British Jews face being sidelined by Succot election
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British Jews face being sidelined by Succot election

Observant Jews fear prospect of being unable to attend polling stations if election held as predicted on 14 October – the first day of Succot.

Polling station
Polling station

British Jews face the prospect of being unable to attend polling stations if an election is held as predicted on 14 October – the first day of Succot.

Prime Minister Boris Johnson appears poised to push for a snap vote if rebel Tories, among them former chancellor Philip Hammond, back legislation designed to block a no-deal Brexit.

They have accused Johnson of risking the destruction of the party and vowed to defy threats of deselection.

The Board of Deputies has asked the government to explain the “concerns and difficulties” facing the Jewish community due to religious observance during the festival.

Vice president Amanda Bowman said: “If a General Election were to be held on Monday 14 October, this would coincide with the festival of Succot. This means that, due to religious restrictions, observant Jews would not be able to vote in person or participate on the day.”

While we understand that the situation surrounding Brexit means that there is very little flexibility over dates, we have been in touch with the Government to explain the concerns and difficulties that our community would face. If a General Election is held then, we will be encouraging everyone affected to apply for a postal vote so that their democratic rights are not affected.”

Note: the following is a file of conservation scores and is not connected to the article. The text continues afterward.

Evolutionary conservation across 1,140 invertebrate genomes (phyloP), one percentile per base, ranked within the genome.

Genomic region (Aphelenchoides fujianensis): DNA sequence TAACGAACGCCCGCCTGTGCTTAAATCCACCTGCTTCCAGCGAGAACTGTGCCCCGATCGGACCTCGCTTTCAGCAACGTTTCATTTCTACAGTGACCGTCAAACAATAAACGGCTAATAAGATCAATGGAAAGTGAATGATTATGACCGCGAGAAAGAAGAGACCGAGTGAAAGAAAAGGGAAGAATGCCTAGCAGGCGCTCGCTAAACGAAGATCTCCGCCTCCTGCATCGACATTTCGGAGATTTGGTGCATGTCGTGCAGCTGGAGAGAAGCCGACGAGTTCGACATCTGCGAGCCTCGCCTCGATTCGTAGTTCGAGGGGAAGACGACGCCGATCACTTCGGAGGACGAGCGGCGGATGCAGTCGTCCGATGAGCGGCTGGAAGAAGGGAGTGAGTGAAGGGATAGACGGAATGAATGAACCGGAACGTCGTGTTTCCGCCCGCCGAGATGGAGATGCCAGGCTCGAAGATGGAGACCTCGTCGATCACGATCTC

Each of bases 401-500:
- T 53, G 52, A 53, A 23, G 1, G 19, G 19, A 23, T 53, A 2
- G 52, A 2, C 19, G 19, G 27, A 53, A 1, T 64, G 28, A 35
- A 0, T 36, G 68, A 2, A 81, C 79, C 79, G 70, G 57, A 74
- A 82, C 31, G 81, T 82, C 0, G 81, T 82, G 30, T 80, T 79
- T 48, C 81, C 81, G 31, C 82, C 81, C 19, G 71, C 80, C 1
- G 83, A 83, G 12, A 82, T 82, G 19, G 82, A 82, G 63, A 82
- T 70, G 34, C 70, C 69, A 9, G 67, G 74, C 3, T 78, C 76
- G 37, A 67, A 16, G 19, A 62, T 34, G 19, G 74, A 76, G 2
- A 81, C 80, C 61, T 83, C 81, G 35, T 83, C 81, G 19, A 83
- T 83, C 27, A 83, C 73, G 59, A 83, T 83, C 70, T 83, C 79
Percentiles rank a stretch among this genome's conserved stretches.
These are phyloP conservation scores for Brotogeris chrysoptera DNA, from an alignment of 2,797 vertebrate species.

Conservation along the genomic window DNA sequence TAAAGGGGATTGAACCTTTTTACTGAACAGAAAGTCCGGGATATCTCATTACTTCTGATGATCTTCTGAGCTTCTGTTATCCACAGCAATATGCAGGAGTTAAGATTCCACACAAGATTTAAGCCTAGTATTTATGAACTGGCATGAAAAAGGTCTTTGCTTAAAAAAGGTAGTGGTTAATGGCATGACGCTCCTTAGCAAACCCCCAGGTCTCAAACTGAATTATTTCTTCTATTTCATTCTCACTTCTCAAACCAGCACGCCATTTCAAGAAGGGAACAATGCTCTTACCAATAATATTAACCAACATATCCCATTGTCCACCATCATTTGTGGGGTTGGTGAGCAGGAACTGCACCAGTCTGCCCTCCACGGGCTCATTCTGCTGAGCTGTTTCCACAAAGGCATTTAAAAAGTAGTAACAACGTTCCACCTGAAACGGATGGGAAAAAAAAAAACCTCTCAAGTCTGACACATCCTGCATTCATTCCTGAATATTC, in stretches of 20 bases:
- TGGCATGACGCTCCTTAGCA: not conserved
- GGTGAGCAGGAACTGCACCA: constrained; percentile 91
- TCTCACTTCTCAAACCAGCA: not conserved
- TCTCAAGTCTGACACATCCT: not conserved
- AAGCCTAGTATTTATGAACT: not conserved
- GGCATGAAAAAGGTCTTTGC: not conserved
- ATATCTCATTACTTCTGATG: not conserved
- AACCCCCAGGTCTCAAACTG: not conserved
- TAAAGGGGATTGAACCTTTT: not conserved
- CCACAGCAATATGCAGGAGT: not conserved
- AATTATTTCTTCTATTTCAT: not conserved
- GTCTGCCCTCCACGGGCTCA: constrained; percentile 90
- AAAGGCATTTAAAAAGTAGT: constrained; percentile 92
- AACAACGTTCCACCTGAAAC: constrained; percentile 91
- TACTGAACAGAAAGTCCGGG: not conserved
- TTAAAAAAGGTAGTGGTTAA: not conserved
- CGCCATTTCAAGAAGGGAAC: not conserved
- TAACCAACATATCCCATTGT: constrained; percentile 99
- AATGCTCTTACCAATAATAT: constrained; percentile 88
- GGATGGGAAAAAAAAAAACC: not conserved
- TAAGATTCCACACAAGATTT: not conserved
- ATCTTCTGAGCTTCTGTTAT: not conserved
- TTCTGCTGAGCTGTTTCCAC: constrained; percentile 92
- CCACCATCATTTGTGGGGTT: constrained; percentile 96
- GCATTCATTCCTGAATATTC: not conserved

The Jewish Leadership Council said: “We are concerned that many observant Jewish voters could be disenfranchised by an election being called on a Jewish holiday and we have made representations to the government on this matter. We will be asking our community to sign up for postal votes as a matter of urgency so they can exercise their democratic vote.”

It advised: “[In the event of a 14 October election], those who observe the festival should apply for a postal vote in good time. This can be done now. You do not need to wait until an election is called. The deadline to register for a postal vote is 11working days prior to polling day. Please do so in good time so that the council can process your application. Do not delay.”

When asked what measures they had in place to ensure Orthodox voters could cast their ballot, an Enfield Council spokesperson told Jewish News it is “already communicating with residents to urge them to fill in their household enquiry forms and to make sure they are registered to vote. We agree that postal voting is an easy and convenient way of voting and would recommend that registered voters who may not be able to get to polling stations should apply to vote by post.”

A Barnet Council spokesperson responded to Jewish News, saying: “It is standard practice … to consider what preparations or planning is appropriate to ensure that any short notice elections can be delivered successfully.”

In the event of a General Election being called, we will be encouraging anyone who is unable to vote in person to apply to vote by post. Voting by post is an easy and convenient way of voting if you are unable to get to the polling station.”

“We are well placed to manage additional postal voters, as we already handle very high levels of postal voting at all of our elections. Barnet has both the highest number and highest percentage of electors with a postal vote in London.”

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